March 22, 2011 at 8:42 AM ET
Facebook updates, tweets and other social media posts can all be obtained in divorce proceedings. So if you’re contemplating divorce in a situation where things could get ugly with custody arrangements or assets, know that your spouse will use any ammunition you unwittingly leave online to discredit you.
Twenty percent of divorces involve Facebook in some way and more than 80 percent of divorce attorneys say they have seen an increase in the number of cases using social networking evidence during the past five years, according to the American Academy of Matrimonial Lawyers.
I spoke with Steve Mindel, family law attorney and partner at Feinberg, Mindel, Brandt & Klein, for advice on how to make sure your digital house is in order if you’re thinking about divorce:
Clean up your Facebook presence
First, be mindful of who you’ve friended on Facebook. It may seem obvious in retrospect, notes Mindel, but people often friend their paramour. Facebook then serves as the perfect archive of the development of the relationship.
According to a 2008 Pew Internet and American Life Project study, one in five adults use Facebook for flirting — something divorce attorneys are well aware of.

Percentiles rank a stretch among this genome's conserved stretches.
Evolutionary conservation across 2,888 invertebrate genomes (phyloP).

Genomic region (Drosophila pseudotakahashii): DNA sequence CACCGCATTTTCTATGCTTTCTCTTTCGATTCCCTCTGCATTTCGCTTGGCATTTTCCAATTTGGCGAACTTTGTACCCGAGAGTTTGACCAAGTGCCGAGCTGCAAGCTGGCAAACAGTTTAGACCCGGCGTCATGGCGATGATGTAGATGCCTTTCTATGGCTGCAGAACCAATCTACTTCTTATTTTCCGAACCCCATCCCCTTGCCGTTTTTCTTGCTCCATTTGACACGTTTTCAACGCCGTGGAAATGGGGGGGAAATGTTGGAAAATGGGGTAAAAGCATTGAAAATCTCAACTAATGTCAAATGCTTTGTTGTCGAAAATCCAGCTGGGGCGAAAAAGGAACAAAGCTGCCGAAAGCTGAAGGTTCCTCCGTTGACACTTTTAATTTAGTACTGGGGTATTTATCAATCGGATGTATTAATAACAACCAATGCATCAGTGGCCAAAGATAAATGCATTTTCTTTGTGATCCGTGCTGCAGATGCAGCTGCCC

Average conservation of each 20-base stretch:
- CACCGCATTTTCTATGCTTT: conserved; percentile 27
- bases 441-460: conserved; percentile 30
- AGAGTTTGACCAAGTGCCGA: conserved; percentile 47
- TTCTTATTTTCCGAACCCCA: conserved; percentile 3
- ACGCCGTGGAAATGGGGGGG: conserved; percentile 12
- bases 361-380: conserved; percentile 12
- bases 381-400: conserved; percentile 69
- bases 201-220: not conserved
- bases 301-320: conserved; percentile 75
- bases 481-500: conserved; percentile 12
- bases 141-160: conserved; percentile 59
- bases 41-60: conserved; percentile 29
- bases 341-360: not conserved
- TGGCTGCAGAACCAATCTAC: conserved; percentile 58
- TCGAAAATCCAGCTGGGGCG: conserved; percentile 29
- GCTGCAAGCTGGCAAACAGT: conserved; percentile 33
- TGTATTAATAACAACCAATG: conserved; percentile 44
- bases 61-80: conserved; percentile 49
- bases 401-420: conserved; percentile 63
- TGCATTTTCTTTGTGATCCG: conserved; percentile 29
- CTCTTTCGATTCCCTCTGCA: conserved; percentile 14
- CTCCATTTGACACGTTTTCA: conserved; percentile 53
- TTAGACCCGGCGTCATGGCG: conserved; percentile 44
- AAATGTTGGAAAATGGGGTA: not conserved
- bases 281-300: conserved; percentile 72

For parents facing a potential custody battle, Facebook can pose an even bigger danger. Pictures of you drinking, smoking or engaging in irresponsible behavior can be used as evidence. There have also been cases that use Facebook to document your whereabouts — did you really attend a business conference or were you in Las Vegas gambling?
Make sure your "Friends" are being friends
What your friends and family post online is often fodder for divorce attorneys — a birthday toast at the bar, a comment about a gift you gave your lover. So don’t rant to a gossip and stay out of potentially incriminating pictures, both those posted by you and others. And if your "Friends" are really friends, they’ll abide by your request to keep your offline conversations private and your photos clean.
And don’t forget email
One thing people don’t consider, says Mindel, is that when you delete an email, it doesn’t disappear. It will sit in your deleted items folder — whether it’s on your phone or your computer — until you permanently delete it. And make sure deleting email messages on your phone also deletes them from your account online. Otherwise you’ll have to log in online to your email provider's website to permanently delete things. Mail will also reside in the “sent items” folder of the sender.
And if you get to the point where you are separated and heading toward divorce, you’ll also want to change the passcode to your home network.
With full access, your spouse can browse the contents of connected computers. So be sure to set up guest access to the network for your kids’ devices. Otherwise it’s a simple matter of checking the network settings on their Nintendo DSi, iPod Touch or other Wi-Fi device to get the new passcode.
It’s hard to think about things like home networking passcodes when you’re contemplating something as emotion-laden as divorce. But taking the measures that Mindel recommends will help prevent online evidence from letting you put your best foot forward, should your day come in court.
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